Rep Yo' Set
A city like any other...?
K.T. - "I Tried To" (Feat. Masta Ace) (mp3)
Bawston Strangla - "Murphy's Law" (Feat. QStrange) (mp3)
What's you city's flavor?
If you can answer this question, I actually envy you. Having spent most of my life in metropolises (Los Angeles, Tokyo, New York), I've always had the cop-out response: "cosmopolitan." Hardly inaccurate, it is also highly undescriptive of these immense and immensely varied cities. Hence, my endless fascination with the "mid-sized" metropolis, like Philly, Oakland, and D.C. Each has that unique mix of American soul and Amerikkkan uckfery (race/class struggle, migration flux, and plain ol' drayma) that pushes them to the top of so many lists: from most number of publicy commisioned murals to most number of murders. Yet, each is also compact enough to comprehend and appreciate after just a handful of visits. D.C.'s got its corporate slant, but with a southern comfort. Oakland is uncompromising and proud. Needless to say, I was excited to visit Boston. And how seemingly timely and propitious that I received the Boston State of Mind comp right before my trip. Key word: seemingly.
The beauty I appreciate most in the mid-size is its distinct local flavor. While the metropolis filters down ideas from its disparate denizens, the mid-size draws on tha diversity, but at a smaller scale. Frankly, the local identity is easier to spot and can be embraced immediately. So, I was disappointed that a city with a history of talent -- where my Bulldogs at? -- would be repped by a comp that could've been produced anywhere, at least in New England.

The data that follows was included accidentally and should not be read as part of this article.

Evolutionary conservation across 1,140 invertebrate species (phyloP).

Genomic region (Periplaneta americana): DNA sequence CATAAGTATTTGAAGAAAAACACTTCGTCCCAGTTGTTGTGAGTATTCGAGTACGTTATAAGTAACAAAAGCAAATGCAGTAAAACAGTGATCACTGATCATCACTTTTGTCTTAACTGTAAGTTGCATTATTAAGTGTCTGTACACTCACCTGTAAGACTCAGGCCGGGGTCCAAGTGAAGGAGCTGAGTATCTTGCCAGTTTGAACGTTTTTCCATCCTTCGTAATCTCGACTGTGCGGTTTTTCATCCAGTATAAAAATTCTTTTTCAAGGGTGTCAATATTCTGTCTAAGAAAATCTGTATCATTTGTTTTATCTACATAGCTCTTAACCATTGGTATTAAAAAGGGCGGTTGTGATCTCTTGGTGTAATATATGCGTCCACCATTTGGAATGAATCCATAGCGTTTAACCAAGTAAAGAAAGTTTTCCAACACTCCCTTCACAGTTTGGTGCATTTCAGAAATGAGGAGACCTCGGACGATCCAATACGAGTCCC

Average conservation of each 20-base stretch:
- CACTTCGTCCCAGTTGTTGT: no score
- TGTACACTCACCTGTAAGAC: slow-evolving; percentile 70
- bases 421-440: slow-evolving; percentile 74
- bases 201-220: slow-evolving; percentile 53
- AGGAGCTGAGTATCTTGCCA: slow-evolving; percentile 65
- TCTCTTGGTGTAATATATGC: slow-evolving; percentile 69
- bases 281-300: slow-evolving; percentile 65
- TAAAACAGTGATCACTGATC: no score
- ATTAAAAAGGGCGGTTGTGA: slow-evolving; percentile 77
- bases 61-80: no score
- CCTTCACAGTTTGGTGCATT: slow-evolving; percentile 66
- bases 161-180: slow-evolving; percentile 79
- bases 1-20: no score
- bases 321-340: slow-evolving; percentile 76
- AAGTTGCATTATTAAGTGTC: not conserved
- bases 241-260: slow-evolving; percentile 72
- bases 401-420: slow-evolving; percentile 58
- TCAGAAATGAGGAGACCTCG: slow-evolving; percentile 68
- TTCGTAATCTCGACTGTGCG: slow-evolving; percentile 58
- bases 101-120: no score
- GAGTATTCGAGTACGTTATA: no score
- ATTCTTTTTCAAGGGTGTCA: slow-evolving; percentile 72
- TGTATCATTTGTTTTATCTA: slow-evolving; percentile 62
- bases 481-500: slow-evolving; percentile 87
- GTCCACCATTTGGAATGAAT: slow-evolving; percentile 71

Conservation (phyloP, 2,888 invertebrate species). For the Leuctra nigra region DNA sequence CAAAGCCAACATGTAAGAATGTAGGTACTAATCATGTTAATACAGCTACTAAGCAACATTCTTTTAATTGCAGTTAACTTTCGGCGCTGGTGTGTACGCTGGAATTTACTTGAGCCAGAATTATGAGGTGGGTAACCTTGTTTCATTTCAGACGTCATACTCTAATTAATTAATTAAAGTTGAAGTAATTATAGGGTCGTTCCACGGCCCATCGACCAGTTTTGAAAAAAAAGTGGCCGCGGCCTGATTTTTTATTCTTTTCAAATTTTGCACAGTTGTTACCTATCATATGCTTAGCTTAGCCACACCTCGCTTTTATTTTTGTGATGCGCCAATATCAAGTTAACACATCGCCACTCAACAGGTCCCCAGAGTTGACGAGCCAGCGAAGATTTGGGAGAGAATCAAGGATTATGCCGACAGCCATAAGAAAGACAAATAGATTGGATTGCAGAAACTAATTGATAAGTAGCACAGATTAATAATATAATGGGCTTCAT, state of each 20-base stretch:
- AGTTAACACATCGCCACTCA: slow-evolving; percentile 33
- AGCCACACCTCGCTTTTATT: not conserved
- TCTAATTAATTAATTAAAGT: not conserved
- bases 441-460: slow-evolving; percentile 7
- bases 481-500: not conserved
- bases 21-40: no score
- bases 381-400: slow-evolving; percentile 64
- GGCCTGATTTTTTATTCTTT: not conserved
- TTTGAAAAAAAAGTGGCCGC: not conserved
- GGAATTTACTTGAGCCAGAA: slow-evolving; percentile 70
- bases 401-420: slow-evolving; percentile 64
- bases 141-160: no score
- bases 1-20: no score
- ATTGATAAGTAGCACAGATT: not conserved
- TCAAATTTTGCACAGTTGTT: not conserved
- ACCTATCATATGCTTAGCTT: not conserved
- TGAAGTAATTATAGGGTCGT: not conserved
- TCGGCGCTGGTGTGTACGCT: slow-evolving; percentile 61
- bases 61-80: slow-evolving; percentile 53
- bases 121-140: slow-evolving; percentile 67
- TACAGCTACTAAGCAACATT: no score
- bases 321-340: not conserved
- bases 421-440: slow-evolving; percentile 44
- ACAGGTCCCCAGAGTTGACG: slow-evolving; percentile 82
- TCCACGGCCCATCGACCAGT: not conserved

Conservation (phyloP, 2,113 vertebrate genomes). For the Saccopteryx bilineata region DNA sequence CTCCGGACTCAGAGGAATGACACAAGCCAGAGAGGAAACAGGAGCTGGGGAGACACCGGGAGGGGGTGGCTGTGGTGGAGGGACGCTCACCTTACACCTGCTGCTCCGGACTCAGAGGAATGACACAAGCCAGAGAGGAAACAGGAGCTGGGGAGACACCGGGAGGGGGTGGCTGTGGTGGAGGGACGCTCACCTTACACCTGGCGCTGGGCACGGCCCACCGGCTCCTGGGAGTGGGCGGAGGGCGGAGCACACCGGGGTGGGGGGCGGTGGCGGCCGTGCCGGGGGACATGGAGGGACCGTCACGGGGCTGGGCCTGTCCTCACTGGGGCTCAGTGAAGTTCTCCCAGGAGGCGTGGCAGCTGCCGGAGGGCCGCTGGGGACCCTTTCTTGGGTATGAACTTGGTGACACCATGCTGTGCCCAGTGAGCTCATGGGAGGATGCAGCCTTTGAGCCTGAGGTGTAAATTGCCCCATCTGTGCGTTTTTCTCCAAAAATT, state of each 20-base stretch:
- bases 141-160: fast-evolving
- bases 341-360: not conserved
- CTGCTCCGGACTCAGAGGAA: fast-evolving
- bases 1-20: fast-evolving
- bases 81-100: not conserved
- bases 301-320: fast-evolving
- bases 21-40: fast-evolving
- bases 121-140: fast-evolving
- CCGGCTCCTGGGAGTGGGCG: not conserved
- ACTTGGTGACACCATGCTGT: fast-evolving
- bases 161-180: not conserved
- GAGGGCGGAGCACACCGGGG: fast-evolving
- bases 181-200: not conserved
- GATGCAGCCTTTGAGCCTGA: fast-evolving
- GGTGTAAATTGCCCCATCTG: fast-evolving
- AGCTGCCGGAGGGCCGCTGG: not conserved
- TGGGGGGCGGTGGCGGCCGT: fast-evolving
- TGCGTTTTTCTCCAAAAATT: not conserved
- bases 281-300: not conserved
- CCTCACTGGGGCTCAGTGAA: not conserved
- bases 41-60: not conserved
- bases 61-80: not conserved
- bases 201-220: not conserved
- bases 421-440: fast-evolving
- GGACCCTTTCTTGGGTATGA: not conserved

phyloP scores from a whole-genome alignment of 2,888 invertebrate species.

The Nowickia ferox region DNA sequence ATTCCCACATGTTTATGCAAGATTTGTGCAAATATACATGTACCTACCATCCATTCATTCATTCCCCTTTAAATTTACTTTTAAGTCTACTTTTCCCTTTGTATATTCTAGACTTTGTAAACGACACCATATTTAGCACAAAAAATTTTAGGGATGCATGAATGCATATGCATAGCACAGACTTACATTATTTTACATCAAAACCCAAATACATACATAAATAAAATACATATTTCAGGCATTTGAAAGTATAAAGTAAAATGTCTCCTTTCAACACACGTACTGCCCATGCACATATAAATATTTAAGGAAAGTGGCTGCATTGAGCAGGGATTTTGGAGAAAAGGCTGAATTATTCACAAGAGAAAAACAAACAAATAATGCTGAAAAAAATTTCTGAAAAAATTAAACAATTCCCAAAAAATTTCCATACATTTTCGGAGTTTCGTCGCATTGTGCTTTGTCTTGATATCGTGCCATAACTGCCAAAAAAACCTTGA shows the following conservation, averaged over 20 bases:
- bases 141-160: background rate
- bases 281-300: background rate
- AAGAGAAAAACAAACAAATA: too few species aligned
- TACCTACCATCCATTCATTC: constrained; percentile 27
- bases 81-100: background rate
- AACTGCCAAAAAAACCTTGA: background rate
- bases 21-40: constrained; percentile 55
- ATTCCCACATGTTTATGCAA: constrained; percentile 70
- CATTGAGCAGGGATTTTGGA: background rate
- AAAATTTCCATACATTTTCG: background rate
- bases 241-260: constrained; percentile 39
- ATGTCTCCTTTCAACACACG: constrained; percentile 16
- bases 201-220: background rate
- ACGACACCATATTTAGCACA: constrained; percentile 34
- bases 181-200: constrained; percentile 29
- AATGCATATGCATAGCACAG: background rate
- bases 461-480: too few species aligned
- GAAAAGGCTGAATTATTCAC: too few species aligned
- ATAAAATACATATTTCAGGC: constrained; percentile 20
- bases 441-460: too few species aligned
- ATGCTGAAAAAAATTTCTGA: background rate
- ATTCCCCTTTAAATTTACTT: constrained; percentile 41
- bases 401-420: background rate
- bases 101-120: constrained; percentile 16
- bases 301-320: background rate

First strike goes against its New York slant -- doesn't help that the biggest names here are Brooklyn natives Masta Ace, Agallah, and EZ Elpee. Second goes against the run-of-the-mill sampling that is indistinct and unremarkable. Case in point for the first two strikes? K.T.'s "I Tried To." Don't get me wrong, it's not bad: but 12 other tracks like this on a 17 track disc that claims to rep for Beantown's set? That sounds more like, "We can do it, too!" as opposed to the more empowering, "This is how we do it!"
Last strike goes against stereotypes, which brings us to Bawston Strangla's "Murphy's Law." You don't even need to listen to the track to deconstruct the H.A.M. happening here. Ok, take a listen. Now go watch The Departed.
What's sad is that it only took a Ctown bus ride over MassPike to get a message from the city. Fuck, even in a blue state like California, you don't see a real estate baller initiating a PR campaign like this. Waht tha fu~g, indeed.
Beans, there's something else in your water, so in the meantime sintalentos is watching you.